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Hazelton J.A.,Newcastle University | Tiwari S.,Local Governments for Sustainability ICLEI | Amezaga J.M.,Newcastle University
Biomass and Bioenergy | Year: 2013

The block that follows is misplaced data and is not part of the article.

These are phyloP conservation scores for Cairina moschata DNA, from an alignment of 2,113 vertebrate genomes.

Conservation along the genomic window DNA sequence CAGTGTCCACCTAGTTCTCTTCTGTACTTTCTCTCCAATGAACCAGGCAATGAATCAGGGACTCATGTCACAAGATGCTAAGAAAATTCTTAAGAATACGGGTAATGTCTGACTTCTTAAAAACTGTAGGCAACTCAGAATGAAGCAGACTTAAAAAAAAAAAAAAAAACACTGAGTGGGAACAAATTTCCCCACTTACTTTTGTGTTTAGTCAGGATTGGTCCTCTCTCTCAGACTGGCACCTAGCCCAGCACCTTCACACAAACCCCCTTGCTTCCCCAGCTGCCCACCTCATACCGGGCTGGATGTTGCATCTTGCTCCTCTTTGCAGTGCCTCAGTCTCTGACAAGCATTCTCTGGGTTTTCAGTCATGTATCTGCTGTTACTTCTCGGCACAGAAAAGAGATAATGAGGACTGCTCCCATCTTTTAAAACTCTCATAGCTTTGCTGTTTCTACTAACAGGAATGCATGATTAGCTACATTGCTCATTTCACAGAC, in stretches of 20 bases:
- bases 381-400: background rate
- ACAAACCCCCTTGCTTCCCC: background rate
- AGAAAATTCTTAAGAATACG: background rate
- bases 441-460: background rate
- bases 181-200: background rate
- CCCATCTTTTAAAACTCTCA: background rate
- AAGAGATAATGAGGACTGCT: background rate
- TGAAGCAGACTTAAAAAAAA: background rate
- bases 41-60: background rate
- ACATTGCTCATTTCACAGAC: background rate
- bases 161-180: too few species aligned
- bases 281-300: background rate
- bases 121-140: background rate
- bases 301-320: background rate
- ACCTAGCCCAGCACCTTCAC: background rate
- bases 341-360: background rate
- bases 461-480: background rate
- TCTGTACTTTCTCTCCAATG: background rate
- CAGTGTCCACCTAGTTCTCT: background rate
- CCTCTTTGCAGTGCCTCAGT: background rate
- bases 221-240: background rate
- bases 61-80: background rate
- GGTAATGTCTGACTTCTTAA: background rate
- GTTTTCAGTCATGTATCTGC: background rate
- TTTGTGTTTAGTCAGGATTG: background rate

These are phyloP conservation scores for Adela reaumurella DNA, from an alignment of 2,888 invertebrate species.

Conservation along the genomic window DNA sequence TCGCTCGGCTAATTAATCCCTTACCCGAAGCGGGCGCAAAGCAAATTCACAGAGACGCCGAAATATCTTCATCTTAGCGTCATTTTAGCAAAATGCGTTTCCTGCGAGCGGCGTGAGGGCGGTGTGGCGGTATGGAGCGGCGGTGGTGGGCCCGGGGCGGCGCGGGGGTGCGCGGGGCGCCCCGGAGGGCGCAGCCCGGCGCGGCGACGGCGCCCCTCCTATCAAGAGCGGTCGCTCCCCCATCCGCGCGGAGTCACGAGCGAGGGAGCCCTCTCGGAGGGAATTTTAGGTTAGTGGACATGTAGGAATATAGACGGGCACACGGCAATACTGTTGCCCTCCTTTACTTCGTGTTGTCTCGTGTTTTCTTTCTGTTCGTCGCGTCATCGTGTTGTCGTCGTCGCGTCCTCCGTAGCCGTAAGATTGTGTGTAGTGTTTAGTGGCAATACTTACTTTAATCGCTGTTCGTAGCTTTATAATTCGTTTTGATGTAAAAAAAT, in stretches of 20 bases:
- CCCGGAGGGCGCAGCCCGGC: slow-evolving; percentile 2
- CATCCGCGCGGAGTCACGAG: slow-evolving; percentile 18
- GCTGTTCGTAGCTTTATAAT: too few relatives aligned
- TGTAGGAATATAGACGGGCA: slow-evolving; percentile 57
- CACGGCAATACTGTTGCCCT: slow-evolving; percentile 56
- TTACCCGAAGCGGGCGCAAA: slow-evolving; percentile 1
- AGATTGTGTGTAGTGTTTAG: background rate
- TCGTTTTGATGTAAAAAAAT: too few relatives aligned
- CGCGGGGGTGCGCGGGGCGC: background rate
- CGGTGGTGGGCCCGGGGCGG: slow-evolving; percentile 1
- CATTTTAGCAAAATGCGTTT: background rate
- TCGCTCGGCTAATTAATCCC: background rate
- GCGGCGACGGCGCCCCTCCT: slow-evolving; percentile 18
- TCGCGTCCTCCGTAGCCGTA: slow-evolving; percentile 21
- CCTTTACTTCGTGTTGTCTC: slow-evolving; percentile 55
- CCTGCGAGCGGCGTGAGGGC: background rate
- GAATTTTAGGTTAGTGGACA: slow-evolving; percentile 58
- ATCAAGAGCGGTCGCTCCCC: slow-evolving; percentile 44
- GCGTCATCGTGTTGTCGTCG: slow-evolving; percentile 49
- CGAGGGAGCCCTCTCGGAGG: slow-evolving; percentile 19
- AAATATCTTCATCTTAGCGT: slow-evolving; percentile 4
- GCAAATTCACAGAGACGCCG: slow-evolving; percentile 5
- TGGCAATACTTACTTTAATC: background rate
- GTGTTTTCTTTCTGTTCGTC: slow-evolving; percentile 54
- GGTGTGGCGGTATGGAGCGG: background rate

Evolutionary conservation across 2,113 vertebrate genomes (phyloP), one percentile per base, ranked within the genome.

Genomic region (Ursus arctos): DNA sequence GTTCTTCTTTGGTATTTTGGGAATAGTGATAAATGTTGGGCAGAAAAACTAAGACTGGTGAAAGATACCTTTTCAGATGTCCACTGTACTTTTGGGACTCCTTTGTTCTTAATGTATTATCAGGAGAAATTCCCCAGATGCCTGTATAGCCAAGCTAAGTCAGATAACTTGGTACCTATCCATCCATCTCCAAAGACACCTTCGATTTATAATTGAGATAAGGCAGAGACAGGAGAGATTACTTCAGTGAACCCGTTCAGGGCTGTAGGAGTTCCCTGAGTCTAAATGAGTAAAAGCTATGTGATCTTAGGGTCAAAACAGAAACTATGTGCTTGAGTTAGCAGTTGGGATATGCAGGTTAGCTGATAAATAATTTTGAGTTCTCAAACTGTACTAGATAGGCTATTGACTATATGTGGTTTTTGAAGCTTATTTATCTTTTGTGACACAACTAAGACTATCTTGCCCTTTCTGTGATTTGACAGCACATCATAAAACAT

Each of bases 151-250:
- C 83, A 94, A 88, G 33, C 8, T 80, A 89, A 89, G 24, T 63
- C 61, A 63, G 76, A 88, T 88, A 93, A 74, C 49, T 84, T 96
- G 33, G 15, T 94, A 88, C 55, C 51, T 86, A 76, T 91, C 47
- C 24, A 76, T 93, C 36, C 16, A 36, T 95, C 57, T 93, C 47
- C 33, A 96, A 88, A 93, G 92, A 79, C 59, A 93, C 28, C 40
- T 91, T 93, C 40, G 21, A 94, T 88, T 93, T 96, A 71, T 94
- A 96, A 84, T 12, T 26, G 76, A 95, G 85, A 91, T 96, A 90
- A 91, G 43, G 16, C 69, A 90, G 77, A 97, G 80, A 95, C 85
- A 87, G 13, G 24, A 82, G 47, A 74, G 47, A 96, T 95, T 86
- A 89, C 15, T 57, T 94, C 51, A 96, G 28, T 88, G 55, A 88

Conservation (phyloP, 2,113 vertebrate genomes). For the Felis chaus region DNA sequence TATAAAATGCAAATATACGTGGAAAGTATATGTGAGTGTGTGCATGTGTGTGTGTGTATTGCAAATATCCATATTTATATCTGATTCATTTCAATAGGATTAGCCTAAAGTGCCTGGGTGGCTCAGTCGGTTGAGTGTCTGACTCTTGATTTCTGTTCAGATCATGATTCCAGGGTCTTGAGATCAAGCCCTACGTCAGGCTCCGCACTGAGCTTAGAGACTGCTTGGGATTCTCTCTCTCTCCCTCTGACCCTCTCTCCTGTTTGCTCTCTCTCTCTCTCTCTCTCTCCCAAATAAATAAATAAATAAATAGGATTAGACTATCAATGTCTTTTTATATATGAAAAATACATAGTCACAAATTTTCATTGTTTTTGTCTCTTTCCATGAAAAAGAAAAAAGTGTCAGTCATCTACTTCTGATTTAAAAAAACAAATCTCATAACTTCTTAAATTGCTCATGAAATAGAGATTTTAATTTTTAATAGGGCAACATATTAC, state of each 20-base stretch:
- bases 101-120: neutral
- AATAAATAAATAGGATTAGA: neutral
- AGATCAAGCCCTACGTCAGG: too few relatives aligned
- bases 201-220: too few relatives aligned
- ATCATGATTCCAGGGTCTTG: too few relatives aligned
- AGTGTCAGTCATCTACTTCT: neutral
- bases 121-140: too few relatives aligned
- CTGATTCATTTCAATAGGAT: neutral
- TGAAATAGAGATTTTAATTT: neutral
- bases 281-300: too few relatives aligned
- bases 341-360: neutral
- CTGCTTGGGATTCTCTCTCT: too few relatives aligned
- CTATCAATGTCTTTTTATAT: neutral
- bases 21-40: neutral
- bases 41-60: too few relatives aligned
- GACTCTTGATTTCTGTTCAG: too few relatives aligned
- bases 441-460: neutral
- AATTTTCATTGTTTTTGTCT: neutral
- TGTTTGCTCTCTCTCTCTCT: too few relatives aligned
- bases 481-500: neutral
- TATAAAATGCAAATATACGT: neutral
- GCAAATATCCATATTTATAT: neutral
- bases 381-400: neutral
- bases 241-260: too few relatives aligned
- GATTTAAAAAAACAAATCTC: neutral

Through careful management and policy formulation, modern bioenergy programmes could be important for rural development globally. Discussions over sustainable bioenergy use are focused on high level mechanisms (e.g. certification and legislation), led by developed world institutions. Full stakeholder participation, involving all relevant groups, is vital to successfully incorporating sustainability into planning. Getting equal engagement in multi stakeholder consultation (MSC) is challenging, but a structured approach to analysing stakeholder dynamics to improve this situation has been trialled; summed up as: (1) Context analysis; (2) Identification of feedstock production models; (3) Mapping according to land size and ownership, market end use and scale; (4) Typology of production models; (5) Social mapping. Learning from Social Impact Assessment and Sustainability Assessment methodologies has been used in developing this approach. Five models of Jatropha curcas L.-based seed production in the Indian State of Chhattisgarh were identified and stakeholders from relevant groups at all levels consulted. The significant distinctions separating feedstock production models were found to be: land ownership and value chain; and market end use and route. When analysing social impacts locally it was important to consider risks and responsibilities of different groups. Local- and context-specific assessments, such as those undertaken here, are essential in planning for sustainable bioenergy production; although not at the expense of higher level mechanisms. A priori, informed stakeholder interrogation and social mapping, building on detailed context analysis, are presented as practical approaches to increase the likelihood of successful MSC and sustainability analysis, making it a more viable policy making tool. © 2013. Source

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